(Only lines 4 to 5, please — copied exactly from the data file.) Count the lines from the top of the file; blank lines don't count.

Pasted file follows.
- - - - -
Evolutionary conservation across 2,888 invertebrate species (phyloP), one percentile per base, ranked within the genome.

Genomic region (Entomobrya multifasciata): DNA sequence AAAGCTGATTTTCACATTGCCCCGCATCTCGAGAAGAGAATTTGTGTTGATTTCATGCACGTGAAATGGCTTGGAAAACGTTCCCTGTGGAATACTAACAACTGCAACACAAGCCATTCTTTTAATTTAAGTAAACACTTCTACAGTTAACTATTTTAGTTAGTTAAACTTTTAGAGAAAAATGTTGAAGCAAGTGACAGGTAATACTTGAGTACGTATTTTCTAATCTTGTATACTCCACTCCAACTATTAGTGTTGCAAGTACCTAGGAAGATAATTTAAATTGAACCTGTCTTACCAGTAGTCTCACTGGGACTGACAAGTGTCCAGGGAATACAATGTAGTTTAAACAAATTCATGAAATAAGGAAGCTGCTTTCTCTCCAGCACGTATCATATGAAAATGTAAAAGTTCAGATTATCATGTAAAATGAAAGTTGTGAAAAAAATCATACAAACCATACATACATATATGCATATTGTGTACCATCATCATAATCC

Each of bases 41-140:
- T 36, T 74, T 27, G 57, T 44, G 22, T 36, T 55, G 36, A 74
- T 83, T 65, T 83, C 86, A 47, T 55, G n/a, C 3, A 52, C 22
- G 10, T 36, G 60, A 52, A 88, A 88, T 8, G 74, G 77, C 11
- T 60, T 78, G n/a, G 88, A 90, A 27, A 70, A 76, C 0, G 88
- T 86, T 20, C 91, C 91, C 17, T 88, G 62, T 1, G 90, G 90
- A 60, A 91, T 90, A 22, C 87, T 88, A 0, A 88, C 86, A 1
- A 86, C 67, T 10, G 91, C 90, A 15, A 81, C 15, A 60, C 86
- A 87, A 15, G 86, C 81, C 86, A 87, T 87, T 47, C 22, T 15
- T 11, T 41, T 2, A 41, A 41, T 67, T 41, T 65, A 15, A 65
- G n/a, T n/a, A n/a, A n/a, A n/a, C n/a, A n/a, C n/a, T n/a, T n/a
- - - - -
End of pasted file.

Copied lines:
- T 36, T 74, T 27, G 57, T 44, G 22, T 36, T 55, G 36, A 74
- T 83, T 65, T 83, C 86, A 47, T 55, G n/a, C 3, A 52, C 22